Perhaps my struggle for mindfulness in the mundane today is not much different than the premise I wrote of in this excerpted blog post – I had been inserting many IVs at that point in my career – almost too many. The rote nature of the intake & recovery area of the cath lab that I worked in was getting me itchy. I liked my colleagues and the new kind of setting, but I missed the intricacies of the ICU that I knew so well.

Being mindful with IVs helped me refocus and enjoy my patients and my work – not the skill or task, so to speak, but the connections I was able to work at creating with my patients while inserting them. By seeing past the work and into its elements, I found beauty where I might’ve only felt boredom or frustration.

I am happy to see the paragraph about these connections on one of the pages in Carmel’s book. Looking back, learning to use IVs (and any other skill or task, for that matter) as a moment for laughter, conversation, silent assessment, became one of the most important lessons in mindfulness that my bedside practice has yet to teach me:

Now, IVs are a chance to chat – to talk with patients about where they live, what they do, how they feel. It’s amazing how easy the moments become – even when I miss or blow a vein – if I focus on talking with people. I enjoy myself, the pressure lifts, and I assess through our conversation. Patients bare deep wounds amidst these tiny moments.

Feels great to hold this book in my hands and see my name in it within the chapter, on the reference lists, and in the index. I started this blog as a way to vent as a new graduate – as healing for myself. To think of its contents resting in the hands of others as they read, teach, workshop and grow is a privilege and encouragement.

Check out Carmel’s book, folks – great stuff. You can find it on Amazon, or here: www.nursingmindfully.com

Year 1 RNs: Learn about [my] stress

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This June, I’ll turn 9 as a nurse. In January of 2007, a full six months before my graduation, I landed my first job in the Medical Intensive Care Unit of the largest hospital in our nation’s capital. I started my career on June 25th, 2007 after moving to my first solo apartment in DC with little more than $1000 in my bank account, a pending NCLEX test result, and no idea what I was getting myself into.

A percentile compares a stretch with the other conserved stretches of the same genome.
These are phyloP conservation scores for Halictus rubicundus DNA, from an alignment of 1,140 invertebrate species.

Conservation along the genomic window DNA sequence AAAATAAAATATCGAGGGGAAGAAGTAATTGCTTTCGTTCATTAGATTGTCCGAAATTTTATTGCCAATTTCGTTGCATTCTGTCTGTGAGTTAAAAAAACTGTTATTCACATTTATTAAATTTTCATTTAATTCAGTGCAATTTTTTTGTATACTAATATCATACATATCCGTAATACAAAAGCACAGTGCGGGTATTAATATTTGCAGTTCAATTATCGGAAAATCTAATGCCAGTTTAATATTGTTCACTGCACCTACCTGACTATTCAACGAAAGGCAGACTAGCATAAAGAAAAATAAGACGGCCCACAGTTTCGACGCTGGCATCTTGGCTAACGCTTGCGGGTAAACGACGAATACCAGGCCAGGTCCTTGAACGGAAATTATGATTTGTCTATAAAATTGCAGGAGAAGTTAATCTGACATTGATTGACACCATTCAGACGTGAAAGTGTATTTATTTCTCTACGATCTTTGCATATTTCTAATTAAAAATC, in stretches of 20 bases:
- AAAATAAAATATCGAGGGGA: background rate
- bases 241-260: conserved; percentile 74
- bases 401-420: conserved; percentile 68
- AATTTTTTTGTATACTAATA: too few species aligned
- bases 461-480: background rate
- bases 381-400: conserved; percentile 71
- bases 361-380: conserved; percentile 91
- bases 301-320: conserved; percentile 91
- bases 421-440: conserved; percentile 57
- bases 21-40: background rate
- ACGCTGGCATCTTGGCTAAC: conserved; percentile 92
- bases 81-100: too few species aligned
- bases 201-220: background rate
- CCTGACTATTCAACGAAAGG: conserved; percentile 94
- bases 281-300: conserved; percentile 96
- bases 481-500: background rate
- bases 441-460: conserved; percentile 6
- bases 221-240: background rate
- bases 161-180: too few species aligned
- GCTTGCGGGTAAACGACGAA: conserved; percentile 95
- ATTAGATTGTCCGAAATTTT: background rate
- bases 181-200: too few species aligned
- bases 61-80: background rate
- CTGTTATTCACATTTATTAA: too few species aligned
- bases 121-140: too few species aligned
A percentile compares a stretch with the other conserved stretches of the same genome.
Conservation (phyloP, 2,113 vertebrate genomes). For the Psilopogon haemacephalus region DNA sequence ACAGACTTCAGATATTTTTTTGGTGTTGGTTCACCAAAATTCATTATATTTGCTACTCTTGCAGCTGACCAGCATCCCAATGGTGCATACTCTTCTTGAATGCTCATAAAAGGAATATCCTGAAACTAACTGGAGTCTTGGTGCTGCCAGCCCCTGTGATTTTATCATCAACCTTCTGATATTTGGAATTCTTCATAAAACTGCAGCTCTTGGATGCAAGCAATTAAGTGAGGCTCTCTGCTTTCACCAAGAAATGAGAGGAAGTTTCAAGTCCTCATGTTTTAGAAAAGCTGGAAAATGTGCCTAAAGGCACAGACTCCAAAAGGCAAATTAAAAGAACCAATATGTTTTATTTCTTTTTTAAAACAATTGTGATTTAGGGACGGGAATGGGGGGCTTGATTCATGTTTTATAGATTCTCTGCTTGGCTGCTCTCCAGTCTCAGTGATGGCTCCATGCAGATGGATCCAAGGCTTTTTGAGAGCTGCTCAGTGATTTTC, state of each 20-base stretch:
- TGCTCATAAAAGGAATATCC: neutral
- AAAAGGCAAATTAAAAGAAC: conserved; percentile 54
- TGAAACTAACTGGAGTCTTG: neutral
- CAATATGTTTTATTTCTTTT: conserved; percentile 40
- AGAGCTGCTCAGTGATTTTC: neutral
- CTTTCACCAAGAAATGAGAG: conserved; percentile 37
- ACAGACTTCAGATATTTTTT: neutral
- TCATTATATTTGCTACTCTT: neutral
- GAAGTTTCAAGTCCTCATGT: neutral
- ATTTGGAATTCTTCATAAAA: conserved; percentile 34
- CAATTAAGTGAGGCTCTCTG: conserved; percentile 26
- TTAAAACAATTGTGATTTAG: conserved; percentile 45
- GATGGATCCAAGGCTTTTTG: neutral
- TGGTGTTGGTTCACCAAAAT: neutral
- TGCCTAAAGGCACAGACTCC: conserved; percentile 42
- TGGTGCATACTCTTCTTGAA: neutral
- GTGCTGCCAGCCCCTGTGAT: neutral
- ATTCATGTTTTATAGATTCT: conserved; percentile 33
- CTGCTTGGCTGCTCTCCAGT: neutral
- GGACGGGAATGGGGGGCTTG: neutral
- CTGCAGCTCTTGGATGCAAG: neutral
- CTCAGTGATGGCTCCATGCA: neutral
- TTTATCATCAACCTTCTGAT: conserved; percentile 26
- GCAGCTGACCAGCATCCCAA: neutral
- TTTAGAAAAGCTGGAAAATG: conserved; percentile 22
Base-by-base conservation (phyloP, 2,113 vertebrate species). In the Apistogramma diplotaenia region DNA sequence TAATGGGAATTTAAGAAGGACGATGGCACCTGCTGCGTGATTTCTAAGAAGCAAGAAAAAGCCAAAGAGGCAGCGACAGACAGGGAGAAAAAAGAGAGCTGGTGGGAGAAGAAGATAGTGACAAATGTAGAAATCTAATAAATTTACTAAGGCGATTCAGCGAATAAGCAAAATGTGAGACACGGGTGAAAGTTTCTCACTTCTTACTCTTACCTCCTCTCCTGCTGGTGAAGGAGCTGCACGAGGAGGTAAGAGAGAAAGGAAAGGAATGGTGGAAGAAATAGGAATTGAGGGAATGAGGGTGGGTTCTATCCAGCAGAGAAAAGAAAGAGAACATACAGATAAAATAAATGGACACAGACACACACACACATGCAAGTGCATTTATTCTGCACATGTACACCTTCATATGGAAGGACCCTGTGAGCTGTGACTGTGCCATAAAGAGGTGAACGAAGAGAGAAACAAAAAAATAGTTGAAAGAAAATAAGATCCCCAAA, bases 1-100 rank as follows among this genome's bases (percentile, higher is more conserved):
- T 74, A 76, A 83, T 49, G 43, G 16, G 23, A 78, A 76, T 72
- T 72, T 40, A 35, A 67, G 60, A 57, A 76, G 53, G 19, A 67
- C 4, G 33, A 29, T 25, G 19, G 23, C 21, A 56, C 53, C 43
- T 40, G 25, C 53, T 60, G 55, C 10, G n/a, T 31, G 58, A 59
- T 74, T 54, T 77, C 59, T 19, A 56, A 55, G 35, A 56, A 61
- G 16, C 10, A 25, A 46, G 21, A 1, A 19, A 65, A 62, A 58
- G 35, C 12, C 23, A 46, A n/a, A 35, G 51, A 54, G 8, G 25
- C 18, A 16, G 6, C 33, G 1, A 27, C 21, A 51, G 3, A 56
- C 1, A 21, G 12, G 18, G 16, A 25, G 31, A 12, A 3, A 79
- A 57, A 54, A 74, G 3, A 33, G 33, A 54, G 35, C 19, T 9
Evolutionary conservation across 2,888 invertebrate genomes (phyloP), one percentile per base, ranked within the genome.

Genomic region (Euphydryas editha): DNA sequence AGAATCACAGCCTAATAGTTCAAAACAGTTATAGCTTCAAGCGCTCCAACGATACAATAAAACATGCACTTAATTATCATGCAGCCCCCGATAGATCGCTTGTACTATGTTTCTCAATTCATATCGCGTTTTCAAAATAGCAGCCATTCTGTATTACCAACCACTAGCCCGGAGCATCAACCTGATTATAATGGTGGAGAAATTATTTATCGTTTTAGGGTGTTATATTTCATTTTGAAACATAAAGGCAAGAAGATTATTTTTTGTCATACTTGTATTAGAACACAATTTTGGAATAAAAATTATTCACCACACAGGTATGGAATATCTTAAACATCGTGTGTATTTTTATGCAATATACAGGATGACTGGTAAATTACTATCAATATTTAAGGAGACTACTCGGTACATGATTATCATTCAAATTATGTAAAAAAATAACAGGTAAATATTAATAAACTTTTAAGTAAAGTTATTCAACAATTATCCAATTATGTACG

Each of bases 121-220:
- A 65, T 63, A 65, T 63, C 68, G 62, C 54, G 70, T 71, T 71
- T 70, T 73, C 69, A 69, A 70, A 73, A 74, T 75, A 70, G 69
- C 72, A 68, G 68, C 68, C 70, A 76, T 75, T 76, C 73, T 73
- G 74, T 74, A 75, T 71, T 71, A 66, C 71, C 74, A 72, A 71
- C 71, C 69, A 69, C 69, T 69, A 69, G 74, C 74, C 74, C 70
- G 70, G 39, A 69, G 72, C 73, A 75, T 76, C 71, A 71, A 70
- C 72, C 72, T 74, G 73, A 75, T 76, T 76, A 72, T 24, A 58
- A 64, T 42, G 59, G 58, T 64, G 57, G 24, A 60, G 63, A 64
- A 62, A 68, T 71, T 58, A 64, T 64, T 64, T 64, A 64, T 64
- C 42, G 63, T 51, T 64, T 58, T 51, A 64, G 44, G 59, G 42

Somehow, I managed. I paid my bills, I found my way around a city for the first time, I even acclimated to the Southern cultural ways hidden in DC’s natives. I learned to give bed baths by myself, and to manage the most complex ventilator patients.

On my days off, I felt exhausted, mostly. I wondered why in the world I had enlisted in a career that felt so misunderstood to the public and so wasteful to me. Many days, after long shifts of saving peoples’ lives or helping people die the way they wanted to, I pondered, “What am I doing with my life?” I had no idea that these confused feelings were the result of unprocessed stress.

As I grew in my unit and as a nurse, I began to find my niche, and to find means to make sense of my weighty job. After a patient death that traumatized our entire team, I sought out the bioethicist assigned to our unit and we started a “Moral Distress Journal Club” together. My colleagues and I shared tears and stories over scholarly journals proving to us with numbers and statistics just how hard our work was. People thanked me, and we got better at our end-of-life care together. I also started working on an idea for a pilot study with the nursing research council. I got certified. I started to feel purpose and clarity in my work.

Looking back on that first year,  the thing that I remember the most was my own anxiety and stress. Nobody told me about this at nursing school, or in clinical, or in the incredibly expensive textbooks I was tasked to buy. I was never taught strategies to prepare myself for stress, or how to think about my behaviors while under stress. I just became a nurse, and then for 365 full days after that, I was full-on stressed. This phenomenon echoes throughout the profession, and is solidified by research; old and new.